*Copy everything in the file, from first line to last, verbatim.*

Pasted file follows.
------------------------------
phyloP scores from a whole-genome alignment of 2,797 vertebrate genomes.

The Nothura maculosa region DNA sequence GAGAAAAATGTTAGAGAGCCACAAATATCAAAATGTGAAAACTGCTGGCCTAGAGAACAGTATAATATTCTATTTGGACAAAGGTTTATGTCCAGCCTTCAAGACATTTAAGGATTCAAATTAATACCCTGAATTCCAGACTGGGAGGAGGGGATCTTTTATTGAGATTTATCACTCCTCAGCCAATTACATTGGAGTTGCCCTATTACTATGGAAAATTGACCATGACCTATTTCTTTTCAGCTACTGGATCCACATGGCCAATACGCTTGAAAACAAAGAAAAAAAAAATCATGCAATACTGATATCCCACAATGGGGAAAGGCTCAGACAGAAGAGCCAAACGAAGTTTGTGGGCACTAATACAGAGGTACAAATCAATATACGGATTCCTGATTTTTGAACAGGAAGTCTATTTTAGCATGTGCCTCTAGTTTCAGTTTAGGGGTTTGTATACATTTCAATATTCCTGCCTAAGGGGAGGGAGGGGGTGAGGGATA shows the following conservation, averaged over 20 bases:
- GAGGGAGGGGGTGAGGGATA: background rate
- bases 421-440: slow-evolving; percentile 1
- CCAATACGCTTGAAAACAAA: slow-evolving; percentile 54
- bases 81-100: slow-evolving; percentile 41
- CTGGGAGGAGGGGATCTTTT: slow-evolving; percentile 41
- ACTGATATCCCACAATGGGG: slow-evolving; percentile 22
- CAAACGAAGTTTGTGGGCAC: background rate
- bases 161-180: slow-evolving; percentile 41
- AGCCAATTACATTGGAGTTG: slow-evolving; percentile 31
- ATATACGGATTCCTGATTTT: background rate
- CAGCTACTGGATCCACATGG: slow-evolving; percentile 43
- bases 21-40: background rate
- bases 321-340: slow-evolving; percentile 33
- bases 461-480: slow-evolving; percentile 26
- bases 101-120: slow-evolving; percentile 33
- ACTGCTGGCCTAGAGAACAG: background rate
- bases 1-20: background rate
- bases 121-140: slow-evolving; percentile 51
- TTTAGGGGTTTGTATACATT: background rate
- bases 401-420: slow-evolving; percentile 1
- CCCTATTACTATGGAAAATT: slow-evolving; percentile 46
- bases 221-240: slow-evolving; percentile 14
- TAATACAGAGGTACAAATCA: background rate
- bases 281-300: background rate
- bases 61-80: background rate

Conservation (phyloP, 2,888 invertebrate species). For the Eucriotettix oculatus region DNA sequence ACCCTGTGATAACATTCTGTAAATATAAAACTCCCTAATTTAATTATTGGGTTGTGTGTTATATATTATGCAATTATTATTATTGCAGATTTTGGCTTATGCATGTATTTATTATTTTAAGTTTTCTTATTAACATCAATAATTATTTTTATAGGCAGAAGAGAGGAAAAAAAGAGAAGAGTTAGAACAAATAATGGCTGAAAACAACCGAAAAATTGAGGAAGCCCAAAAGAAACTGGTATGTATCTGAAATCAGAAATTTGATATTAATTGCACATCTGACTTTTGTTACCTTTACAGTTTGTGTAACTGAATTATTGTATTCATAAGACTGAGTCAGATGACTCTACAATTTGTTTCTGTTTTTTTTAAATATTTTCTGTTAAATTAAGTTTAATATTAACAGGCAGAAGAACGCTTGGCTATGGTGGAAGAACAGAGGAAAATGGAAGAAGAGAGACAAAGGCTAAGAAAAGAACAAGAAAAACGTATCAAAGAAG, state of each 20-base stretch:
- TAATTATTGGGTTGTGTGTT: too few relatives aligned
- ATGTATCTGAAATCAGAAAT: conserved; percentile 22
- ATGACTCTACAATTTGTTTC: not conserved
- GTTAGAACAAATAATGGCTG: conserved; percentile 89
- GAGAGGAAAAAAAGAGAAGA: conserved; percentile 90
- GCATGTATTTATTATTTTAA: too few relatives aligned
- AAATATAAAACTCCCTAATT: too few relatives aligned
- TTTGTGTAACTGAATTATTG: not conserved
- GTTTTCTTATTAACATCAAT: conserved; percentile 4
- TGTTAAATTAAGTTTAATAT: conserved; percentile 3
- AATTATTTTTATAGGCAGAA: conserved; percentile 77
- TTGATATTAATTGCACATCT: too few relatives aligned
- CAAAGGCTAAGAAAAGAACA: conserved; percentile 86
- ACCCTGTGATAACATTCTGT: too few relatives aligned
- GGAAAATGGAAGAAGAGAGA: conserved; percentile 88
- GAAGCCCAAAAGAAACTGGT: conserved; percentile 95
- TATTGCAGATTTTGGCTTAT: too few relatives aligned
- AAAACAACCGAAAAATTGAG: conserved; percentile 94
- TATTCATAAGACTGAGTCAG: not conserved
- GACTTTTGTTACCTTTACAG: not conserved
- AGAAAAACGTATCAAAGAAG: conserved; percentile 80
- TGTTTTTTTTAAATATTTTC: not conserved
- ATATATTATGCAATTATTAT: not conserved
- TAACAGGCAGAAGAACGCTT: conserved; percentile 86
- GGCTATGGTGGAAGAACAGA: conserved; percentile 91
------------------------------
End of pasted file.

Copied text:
phyloP scores from a whole-genome alignment of 2,797 vertebrate genomes.

The Nothura maculosa region DNA sequence GAGAAAAATGTTAGAGAGCCACAAATATCAAAATGTGAAAACTGCTGGCCTAGAGAACAGTATAATATTCTATTTGGACAAAGGTTTATGTCCAGCCTTCAAGACATTTAAGGATTCAAATTAATACCCTGAATTCCAGACTGGGAGGAGGGGATCTTTTATTGAGATTTATCACTCCTCAGCCAATTACATTGGAGTTGCCCTATTACTATGGAAAATTGACCATGACCTATTTCTTTTCAGCTACTGGATCCACATGGCCAATACGCTTGAAAACAAAGAAAAAAAAAATCATGCAATACTGATATCCCACAATGGGGAAAGGCTCAGACAGAAGAGCCAAACGAAGTTTGTGGGCACTAATACAGAGGTACAAATCAATATACGGATTCCTGATTTTTGAACAGGAAGTCTATTTTAGCATGTGCCTCTAGTTTCAGTTTAGGGGTTTGTATACATTTCAATATTCCTGCCTAAGGGGAGGGAGGGGGTGAGGGATA shows the following conservation, averaged over 20 bases:
- GAGGGAGGGGGTGAGGGATA: background rate
- bases 421-440: slow-evolving; percentile 1
- CCAATACGCTTGAAAACAAA: slow-evolving; percentile 54
- bases 81-100: slow-evolving; percentile 41
- CTGGGAGGAGGGGATCTTTT: slow-evolving; percentile 41
- ACTGATATCCCACAATGGGG: slow-evolving; percentile 22
- CAAACGAAGTTTGTGGGCAC: background rate
- bases 161-180: slow-evolving; percentile 41
- AGCCAATTACATTGGAGTTG: slow-evolving; percentile 31
- ATATACGGATTCCTGATTTT: background rate
- CAGCTACTGGATCCACATGG: slow-evolving; percentile 43
- bases 21-40: background rate
- bases 321-340: slow-evolving; percentile 33
- bases 461-480: slow-evolving; percentile 26
- bases 101-120: slow-evolving; percentile 33
- ACTGCTGGCCTAGAGAACAG: background rate
- bases 1-20: background rate
- bases 121-140: slow-evolving; percentile 51
- TTTAGGGGTTTGTATACATT: background rate
- bases 401-420: slow-evolving; percentile 1
- CCCTATTACTATGGAAAATT: slow-evolving; percentile 46
- bases 221-240: slow-evolving; percentile 14
- TAATACAGAGGTACAAATCA: background rate
- bases 281-300: background rate
- bases 61-80: background rate

Conservation (phyloP, 2,888 invertebrate species). For the Eucriotettix oculatus region DNA sequence ACCCTGTGATAACATTCTGTAAATATAAAACTCCCTAATTTAATTATTGGGTTGTGTGTTATATATTATGCAATTATTATTATTGCAGATTTTGGCTTATGCATGTATTTATTATTTTAAGTTTTCTTATTAACATCAATAATTATTTTTATAGGCAGAAGAGAGGAAAAAAAGAGAAGAGTTAGAACAAATAATGGCTGAAAACAACCGAAAAATTGAGGAAGCCCAAAAGAAACTGGTATGTATCTGAAATCAGAAATTTGATATTAATTGCACATCTGACTTTTGTTACCTTTACAGTTTGTGTAACTGAATTATTGTATTCATAAGACTGAGTCAGATGACTCTACAATTTGTTTCTGTTTTTTTTAAATATTTTCTGTTAAATTAAGTTTAATATTAACAGGCAGAAGAACGCTTGGCTATGGTGGAAGAACAGAGGAAAATGGAAGAAGAGAGACAAAGGCTAAGAAAAGAACAAGAAAAACGTATCAAAGAAG, state of each 20-base stretch:
- TAATTATTGGGTTGTGTGTT: too few relatives aligned
- ATGTATCTGAAATCAGAAAT: conserved; percentile 22
- ATGACTCTACAATTTGTTTC: not conserved
- GTTAGAACAAATAATGGCTG: conserved; percentile 89
- GAGAGGAAAAAAAGAGAAGA: conserved; percentile 90
- GCATGTATTTATTATTTTAA: too few relatives aligned
- AAATATAAAACTCCCTAATT: too few relatives aligned
- TTTGTGTAACTGAATTATTG: not conserved
- GTTTTCTTATTAACATCAAT: conserved; percentile 4
- TGTTAAATTAAGTTTAATAT: conserved; percentile 3
- AATTATTTTTATAGGCAGAA: conserved; percentile 77
- TTGATATTAATTGCACATCT: too few relatives aligned
- CAAAGGCTAAGAAAAGAACA: conserved; percentile 86
- ACCCTGTGATAACATTCTGT: too few relatives aligned
- GGAAAATGGAAGAAGAGAGA: conserved; percentile 88
- GAAGCCCAAAAGAAACTGGT: conserved; percentile 95
- TATTGCAGATTTTGGCTTAT: too few relatives aligned
- AAAACAACCGAAAAATTGAG: conserved; percentile 94
- TATTCATAAGACTGAGTCAG: not conserved
- GACTTTTGTTACCTTTACAG: not conserved
- AGAAAAACGTATCAAAGAAG: conserved; percentile 80
- TGTTTTTTTTAAATATTTTC: not conserved
- ATATATTATGCAATTATTAT: not conserved
- TAACAGGCAGAAGAACGCTT: conserved; percentile 86
- GGCTATGGTGGAAGAACAGA: conserved; percentile 91